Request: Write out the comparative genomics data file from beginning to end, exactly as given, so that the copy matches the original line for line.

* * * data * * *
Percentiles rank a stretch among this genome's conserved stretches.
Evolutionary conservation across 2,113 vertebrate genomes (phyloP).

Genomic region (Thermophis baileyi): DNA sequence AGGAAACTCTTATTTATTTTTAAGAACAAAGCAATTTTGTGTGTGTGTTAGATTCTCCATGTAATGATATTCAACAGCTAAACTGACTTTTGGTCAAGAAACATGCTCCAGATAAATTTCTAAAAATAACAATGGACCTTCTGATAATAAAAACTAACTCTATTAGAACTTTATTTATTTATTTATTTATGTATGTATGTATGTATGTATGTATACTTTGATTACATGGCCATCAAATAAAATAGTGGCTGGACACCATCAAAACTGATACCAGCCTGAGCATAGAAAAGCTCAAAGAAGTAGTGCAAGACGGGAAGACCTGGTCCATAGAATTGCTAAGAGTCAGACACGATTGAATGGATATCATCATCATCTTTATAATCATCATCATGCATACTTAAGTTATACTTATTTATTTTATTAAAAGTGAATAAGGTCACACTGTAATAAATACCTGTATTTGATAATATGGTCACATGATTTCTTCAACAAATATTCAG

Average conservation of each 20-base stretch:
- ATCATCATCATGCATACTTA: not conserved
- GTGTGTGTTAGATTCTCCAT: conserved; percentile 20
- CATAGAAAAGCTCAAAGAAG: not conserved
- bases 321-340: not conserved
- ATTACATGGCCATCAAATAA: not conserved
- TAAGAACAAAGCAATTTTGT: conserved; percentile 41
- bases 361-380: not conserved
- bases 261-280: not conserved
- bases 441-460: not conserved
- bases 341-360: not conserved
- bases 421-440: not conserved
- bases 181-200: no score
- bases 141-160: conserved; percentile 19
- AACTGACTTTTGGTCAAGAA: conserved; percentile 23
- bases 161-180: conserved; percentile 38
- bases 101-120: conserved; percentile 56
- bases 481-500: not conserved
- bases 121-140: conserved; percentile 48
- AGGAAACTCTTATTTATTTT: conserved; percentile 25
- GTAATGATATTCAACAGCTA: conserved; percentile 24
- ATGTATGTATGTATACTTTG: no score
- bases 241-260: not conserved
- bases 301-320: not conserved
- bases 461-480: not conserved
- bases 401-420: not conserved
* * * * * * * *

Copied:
Percentiles rank a stretch among this genome's conserved stretches.
Evolutionary conservation across 2,113 vertebrate genomes (phyloP).

Genomic region (Thermophis baileyi): DNA sequence AGGAAACTCTTATTTATTTTTAAGAACAAAGCAATTTTGTGTGTGTGTTAGATTCTCCATGTAATGATATTCAACAGCTAAACTGACTTTTGGTCAAGAAACATGCTCCAGATAAATTTCTAAAAATAACAATGGACCTTCTGATAATAAAAACTAACTCTATTAGAACTTTATTTATTTATTTATTTATGTATGTATGTATGTATGTATGTATACTTTGATTACATGGCCATCAAATAAAATAGTGGCTGGACACCATCAAAACTGATACCAGCCTGAGCATAGAAAAGCTCAAAGAAGTAGTGCAAGACGGGAAGACCTGGTCCATAGAATTGCTAAGAGTCAGACACGATTGAATGGATATCATCATCATCTTTATAATCATCATCATGCATACTTAAGTTATACTTATTTATTTTATTAAAAGTGAATAAGGTCACACTGTAATAAATACCTGTATTTGATAATATGGTCACATGATTTCTTCAACAAATATTCAG

Average conservation of each 20-base stretch:
- ATCATCATCATGCATACTTA: not conserved
- GTGTGTGTTAGATTCTCCAT: conserved; percentile 20
- CATAGAAAAGCTCAAAGAAG: not conserved
- bases 321-340: not conserved
- ATTACATGGCCATCAAATAA: not conserved
- TAAGAACAAAGCAATTTTGT: conserved; percentile 41
- bases 361-380: not conserved
- bases 261-280: not conserved
- bases 441-460: not conserved
- bases 341-360: not conserved
- bases 421-440: not conserved
- bases 181-200: no score
- bases 141-160: conserved; percentile 19
- AACTGACTTTTGGTCAAGAA: conserved; percentile 23
- bases 161-180: conserved; percentile 38
- bases 101-120: conserved; percentile 56
- bases 481-500: not conserved
- bases 121-140: conserved; percentile 48
- AGGAAACTCTTATTTATTTT: conserved; percentile 25
- GTAATGATATTCAACAGCTA: conserved; percentile 24
- ATGTATGTATGTATACTTTG: no score
- bases 241-260: not conserved
- bases 301-320: not conserved
- bases 461-480: not conserved
- bases 401-420: not conserved